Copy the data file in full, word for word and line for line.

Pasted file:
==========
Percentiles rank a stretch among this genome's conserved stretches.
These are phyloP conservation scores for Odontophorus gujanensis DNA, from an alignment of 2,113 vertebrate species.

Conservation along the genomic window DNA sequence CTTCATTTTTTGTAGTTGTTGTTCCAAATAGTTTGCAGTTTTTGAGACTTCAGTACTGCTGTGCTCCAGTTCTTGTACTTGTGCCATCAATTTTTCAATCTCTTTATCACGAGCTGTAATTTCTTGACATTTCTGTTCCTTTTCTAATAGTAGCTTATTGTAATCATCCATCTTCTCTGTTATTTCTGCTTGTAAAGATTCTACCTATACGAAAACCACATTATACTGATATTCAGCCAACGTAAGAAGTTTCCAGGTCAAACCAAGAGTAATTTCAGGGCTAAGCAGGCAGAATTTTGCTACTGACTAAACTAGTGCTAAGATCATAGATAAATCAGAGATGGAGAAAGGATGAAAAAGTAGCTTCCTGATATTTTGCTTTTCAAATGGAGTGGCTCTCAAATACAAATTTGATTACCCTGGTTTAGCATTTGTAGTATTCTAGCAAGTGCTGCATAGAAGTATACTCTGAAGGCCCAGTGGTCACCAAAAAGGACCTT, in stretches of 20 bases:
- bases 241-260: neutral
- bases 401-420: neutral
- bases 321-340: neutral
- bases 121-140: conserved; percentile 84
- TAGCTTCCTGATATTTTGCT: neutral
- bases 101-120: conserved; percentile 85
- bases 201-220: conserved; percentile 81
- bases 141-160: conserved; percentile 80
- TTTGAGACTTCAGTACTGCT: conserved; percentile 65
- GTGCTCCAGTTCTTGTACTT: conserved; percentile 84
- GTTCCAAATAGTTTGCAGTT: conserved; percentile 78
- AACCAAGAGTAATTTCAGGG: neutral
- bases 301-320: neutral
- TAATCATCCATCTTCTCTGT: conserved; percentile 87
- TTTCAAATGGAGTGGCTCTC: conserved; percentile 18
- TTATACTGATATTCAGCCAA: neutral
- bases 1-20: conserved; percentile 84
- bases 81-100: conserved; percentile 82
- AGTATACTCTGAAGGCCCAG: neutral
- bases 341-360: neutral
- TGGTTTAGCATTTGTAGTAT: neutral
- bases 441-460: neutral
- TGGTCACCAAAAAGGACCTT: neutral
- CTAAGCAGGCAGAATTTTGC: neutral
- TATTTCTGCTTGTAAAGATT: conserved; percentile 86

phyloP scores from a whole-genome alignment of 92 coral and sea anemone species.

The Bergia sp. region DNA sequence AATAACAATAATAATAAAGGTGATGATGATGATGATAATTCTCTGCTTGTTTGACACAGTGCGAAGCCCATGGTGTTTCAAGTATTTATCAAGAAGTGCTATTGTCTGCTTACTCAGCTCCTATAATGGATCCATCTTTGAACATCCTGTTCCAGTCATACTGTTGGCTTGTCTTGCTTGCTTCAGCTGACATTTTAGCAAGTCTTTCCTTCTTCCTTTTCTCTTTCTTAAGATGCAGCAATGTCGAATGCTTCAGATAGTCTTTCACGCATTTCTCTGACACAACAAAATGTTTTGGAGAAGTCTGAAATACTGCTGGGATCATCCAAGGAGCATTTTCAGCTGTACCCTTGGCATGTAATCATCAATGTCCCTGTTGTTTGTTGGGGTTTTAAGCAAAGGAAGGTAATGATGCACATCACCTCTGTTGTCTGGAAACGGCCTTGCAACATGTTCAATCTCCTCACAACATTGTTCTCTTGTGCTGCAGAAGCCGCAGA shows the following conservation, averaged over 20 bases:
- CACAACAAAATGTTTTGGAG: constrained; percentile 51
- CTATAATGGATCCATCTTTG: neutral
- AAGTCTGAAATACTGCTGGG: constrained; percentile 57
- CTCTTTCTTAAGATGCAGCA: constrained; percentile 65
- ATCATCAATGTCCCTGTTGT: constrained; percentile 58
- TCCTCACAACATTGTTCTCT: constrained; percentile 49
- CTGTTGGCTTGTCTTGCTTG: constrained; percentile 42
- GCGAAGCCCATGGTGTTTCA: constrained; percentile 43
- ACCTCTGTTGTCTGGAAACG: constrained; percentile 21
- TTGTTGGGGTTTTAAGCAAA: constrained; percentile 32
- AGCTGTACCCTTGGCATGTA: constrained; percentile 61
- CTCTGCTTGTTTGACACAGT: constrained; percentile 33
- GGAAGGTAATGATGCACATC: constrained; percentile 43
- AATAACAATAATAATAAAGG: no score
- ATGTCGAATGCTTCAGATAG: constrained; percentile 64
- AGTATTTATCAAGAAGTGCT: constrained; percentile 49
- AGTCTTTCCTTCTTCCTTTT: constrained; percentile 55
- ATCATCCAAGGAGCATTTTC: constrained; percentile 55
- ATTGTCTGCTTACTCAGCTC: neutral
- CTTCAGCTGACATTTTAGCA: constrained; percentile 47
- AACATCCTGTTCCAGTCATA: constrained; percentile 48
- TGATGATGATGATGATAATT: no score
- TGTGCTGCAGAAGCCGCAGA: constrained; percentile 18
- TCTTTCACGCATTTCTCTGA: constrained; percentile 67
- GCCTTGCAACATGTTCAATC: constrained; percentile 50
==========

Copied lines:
Percentiles rank a stretch among this genome's conserved stretches.
These are phyloP conservation scores for Odontophorus gujanensis DNA, from an alignment of 2,113 vertebrate species.

Conservation along the genomic window DNA sequence CTTCATTTTTTGTAGTTGTTGTTCCAAATAGTTTGCAGTTTTTGAGACTTCAGTACTGCTGTGCTCCAGTTCTTGTACTTGTGCCATCAATTTTTCAATCTCTTTATCACGAGCTGTAATTTCTTGACATTTCTGTTCCTTTTCTAATAGTAGCTTATTGTAATCATCCATCTTCTCTGTTATTTCTGCTTGTAAAGATTCTACCTATACGAAAACCACATTATACTGATATTCAGCCAACGTAAGAAGTTTCCAGGTCAAACCAAGAGTAATTTCAGGGCTAAGCAGGCAGAATTTTGCTACTGACTAAACTAGTGCTAAGATCATAGATAAATCAGAGATGGAGAAAGGATGAAAAAGTAGCTTCCTGATATTTTGCTTTTCAAATGGAGTGGCTCTCAAATACAAATTTGATTACCCTGGTTTAGCATTTGTAGTATTCTAGCAAGTGCTGCATAGAAGTATACTCTGAAGGCCCAGTGGTCACCAAAAAGGACCTT, in stretches of 20 bases:
- bases 241-260: neutral
- bases 401-420: neutral
- bases 321-340: neutral
- bases 121-140: conserved; percentile 84
- TAGCTTCCTGATATTTTGCT: neutral
- bases 101-120: conserved; percentile 85
- bases 201-220: conserved; percentile 81
- bases 141-160: conserved; percentile 80
- TTTGAGACTTCAGTACTGCT: conserved; percentile 65
- GTGCTCCAGTTCTTGTACTT: conserved; percentile 84
- GTTCCAAATAGTTTGCAGTT: conserved; percentile 78
- AACCAAGAGTAATTTCAGGG: neutral
- bases 301-320: neutral
- TAATCATCCATCTTCTCTGT: conserved; percentile 87
- TTTCAAATGGAGTGGCTCTC: conserved; percentile 18
- TTATACTGATATTCAGCCAA: neutral
- bases 1-20: conserved; percentile 84
- bases 81-100: conserved; percentile 82
- AGTATACTCTGAAGGCCCAG: neutral
- bases 341-360: neutral
- TGGTTTAGCATTTGTAGTAT: neutral
- bases 441-460: neutral
- TGGTCACCAAAAAGGACCTT: neutral
- CTAAGCAGGCAGAATTTTGC: neutral
- TATTTCTGCTTGTAAAGATT: conserved; percentile 86

phyloP scores from a whole-genome alignment of 92 coral and sea anemone species.

The Bergia sp. region DNA sequence AATAACAATAATAATAAAGGTGATGATGATGATGATAATTCTCTGCTTGTTTGACACAGTGCGAAGCCCATGGTGTTTCAAGTATTTATCAAGAAGTGCTATTGTCTGCTTACTCAGCTCCTATAATGGATCCATCTTTGAACATCCTGTTCCAGTCATACTGTTGGCTTGTCTTGCTTGCTTCAGCTGACATTTTAGCAAGTCTTTCCTTCTTCCTTTTCTCTTTCTTAAGATGCAGCAATGTCGAATGCTTCAGATAGTCTTTCACGCATTTCTCTGACACAACAAAATGTTTTGGAGAAGTCTGAAATACTGCTGGGATCATCCAAGGAGCATTTTCAGCTGTACCCTTGGCATGTAATCATCAATGTCCCTGTTGTTTGTTGGGGTTTTAAGCAAAGGAAGGTAATGATGCACATCACCTCTGTTGTCTGGAAACGGCCTTGCAACATGTTCAATCTCCTCACAACATTGTTCTCTTGTGCTGCAGAAGCCGCAGA shows the following conservation, averaged over 20 bases:
- CACAACAAAATGTTTTGGAG: constrained; percentile 51
- CTATAATGGATCCATCTTTG: neutral
- AAGTCTGAAATACTGCTGGG: constrained; percentile 57
- CTCTTTCTTAAGATGCAGCA: constrained; percentile 65
- ATCATCAATGTCCCTGTTGT: constrained; percentile 58
- TCCTCACAACATTGTTCTCT: constrained; percentile 49
- CTGTTGGCTTGTCTTGCTTG: constrained; percentile 42
- GCGAAGCCCATGGTGTTTCA: constrained; percentile 43
- ACCTCTGTTGTCTGGAAACG: constrained; percentile 21
- TTGTTGGGGTTTTAAGCAAA: constrained; percentile 32
- AGCTGTACCCTTGGCATGTA: constrained; percentile 61
- CTCTGCTTGTTTGACACAGT: constrained; percentile 33
- GGAAGGTAATGATGCACATC: constrained; percentile 43
- AATAACAATAATAATAAAGG: no score
- ATGTCGAATGCTTCAGATAG: constrained; percentile 64
- AGTATTTATCAAGAAGTGCT: constrained; percentile 49
- AGTCTTTCCTTCTTCCTTTT: constrained; percentile 55
- ATCATCCAAGGAGCATTTTC: constrained; percentile 55
- ATTGTCTGCTTACTCAGCTC: neutral
- CTTCAGCTGACATTTTAGCA: constrained; percentile 47
- AACATCCTGTTCCAGTCATA: constrained; percentile 48
- TGATGATGATGATGATAATT: no score
- TGTGCTGCAGAAGCCGCAGA: constrained; percentile 18
- TCTTTCACGCATTTCTCTGA: constrained; percentile 67
- GCCTTGCAACATGTTCAATC: constrained; percentile 50